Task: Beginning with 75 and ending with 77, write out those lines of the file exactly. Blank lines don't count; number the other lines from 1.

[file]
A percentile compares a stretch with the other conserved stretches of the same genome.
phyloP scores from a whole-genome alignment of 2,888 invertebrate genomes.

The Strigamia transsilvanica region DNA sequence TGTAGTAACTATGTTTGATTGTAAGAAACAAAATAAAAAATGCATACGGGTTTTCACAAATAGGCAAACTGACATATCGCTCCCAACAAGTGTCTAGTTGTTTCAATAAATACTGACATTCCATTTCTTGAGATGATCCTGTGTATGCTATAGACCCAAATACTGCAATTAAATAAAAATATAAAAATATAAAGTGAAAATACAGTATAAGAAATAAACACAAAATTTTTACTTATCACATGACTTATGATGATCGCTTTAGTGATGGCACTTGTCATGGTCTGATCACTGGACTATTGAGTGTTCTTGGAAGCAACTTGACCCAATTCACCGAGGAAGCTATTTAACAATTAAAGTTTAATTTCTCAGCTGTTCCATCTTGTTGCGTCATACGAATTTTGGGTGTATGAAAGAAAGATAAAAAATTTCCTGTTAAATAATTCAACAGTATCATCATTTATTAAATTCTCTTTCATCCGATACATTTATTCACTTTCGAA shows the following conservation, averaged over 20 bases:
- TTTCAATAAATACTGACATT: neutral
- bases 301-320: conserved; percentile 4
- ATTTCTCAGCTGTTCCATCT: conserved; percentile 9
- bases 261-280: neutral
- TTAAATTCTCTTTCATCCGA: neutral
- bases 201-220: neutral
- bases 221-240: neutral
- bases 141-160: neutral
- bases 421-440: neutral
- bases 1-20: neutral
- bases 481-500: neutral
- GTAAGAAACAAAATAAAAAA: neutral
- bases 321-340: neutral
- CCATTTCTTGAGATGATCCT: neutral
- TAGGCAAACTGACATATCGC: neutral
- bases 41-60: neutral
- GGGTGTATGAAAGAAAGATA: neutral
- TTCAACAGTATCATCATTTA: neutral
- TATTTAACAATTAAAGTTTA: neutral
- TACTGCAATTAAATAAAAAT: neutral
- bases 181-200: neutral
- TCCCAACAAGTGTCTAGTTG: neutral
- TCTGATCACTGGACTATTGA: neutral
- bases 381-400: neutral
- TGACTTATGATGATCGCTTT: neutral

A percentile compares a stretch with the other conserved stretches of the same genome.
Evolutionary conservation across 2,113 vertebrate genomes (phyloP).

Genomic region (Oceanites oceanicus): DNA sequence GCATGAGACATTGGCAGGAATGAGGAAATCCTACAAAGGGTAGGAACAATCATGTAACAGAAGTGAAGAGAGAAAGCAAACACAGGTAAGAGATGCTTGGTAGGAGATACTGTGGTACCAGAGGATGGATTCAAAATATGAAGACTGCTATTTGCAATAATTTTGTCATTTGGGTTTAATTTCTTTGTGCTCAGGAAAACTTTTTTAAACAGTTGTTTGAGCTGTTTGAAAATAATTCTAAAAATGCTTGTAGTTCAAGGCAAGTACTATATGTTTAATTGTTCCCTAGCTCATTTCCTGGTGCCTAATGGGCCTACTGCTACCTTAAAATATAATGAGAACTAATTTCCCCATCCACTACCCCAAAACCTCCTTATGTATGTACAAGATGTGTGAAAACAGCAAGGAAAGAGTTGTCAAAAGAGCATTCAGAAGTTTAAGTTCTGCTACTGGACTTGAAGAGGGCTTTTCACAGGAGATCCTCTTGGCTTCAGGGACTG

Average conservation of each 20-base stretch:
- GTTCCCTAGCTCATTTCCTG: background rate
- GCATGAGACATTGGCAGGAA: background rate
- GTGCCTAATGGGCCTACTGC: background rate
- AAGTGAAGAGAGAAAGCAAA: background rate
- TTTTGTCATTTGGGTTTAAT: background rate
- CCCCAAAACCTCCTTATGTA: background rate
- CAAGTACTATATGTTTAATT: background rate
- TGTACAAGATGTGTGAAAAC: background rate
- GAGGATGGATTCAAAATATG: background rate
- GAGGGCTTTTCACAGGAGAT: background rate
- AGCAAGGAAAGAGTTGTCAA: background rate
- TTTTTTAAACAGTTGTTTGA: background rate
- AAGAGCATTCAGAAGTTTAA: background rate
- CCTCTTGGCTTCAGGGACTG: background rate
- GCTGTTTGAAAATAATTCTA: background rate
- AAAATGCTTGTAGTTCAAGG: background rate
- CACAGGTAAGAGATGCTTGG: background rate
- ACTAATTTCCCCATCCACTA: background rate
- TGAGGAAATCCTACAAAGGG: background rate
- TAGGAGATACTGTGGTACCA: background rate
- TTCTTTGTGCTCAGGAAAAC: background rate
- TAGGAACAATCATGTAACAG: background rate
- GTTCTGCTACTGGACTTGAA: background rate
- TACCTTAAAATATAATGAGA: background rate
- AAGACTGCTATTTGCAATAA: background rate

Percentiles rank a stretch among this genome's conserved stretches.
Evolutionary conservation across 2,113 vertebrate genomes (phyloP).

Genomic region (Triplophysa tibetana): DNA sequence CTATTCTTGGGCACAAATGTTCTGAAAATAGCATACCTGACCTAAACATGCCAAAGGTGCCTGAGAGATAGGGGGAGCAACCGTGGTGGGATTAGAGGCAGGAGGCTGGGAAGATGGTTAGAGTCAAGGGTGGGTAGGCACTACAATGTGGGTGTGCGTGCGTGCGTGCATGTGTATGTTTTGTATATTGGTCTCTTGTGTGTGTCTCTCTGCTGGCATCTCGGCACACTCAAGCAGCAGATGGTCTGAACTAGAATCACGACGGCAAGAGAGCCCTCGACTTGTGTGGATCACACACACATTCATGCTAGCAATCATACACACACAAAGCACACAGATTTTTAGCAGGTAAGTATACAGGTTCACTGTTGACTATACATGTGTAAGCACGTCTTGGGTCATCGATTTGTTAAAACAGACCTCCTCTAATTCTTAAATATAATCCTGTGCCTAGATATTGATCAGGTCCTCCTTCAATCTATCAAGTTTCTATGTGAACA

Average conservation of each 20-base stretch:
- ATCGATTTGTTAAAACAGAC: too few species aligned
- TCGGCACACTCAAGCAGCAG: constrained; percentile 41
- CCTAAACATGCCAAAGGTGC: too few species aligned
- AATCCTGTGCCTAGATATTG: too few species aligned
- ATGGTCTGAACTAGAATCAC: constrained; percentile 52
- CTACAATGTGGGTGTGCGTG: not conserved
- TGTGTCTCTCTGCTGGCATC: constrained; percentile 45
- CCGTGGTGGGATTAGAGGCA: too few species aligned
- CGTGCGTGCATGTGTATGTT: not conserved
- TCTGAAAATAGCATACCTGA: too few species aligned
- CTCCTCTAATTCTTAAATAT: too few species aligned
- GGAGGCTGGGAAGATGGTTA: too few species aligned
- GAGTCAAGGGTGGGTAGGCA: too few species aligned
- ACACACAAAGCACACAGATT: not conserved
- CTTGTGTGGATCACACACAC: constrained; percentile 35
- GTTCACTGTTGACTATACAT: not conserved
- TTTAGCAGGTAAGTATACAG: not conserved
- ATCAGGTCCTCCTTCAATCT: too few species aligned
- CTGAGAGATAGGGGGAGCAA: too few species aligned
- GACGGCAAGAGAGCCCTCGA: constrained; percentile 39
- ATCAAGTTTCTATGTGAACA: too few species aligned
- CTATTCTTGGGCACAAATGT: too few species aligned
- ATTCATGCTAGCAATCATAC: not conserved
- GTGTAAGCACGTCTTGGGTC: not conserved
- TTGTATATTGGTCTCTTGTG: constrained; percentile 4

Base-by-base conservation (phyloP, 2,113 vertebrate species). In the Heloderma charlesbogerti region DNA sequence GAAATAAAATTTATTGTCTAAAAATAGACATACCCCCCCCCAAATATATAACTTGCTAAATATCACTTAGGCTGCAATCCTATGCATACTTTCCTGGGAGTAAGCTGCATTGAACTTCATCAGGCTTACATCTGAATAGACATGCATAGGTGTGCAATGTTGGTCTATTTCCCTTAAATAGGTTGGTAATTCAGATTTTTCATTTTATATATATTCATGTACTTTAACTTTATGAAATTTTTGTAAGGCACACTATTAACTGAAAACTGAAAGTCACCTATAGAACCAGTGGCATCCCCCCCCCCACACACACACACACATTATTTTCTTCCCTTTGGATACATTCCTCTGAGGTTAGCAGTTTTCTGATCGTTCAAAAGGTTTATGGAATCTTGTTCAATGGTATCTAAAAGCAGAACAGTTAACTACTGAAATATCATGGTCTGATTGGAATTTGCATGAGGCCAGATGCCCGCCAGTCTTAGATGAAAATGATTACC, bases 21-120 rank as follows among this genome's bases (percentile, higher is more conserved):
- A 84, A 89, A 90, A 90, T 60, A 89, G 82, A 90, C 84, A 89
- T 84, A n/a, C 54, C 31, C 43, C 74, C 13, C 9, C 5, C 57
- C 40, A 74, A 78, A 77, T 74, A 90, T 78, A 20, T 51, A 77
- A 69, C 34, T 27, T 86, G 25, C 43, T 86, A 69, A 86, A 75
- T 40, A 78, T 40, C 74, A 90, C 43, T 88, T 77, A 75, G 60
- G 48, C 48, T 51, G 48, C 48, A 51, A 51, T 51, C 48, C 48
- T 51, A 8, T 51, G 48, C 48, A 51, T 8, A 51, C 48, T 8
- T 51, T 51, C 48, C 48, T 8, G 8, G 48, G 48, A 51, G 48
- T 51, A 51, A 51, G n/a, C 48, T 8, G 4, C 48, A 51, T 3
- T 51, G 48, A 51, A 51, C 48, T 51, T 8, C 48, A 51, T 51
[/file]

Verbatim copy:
- ACACACAAAGCACACAGATT: not conserved
- CTTGTGTGGATCACACACAC: constrained; percentile 35
- GTTCACTGTTGACTATACAT: not conserved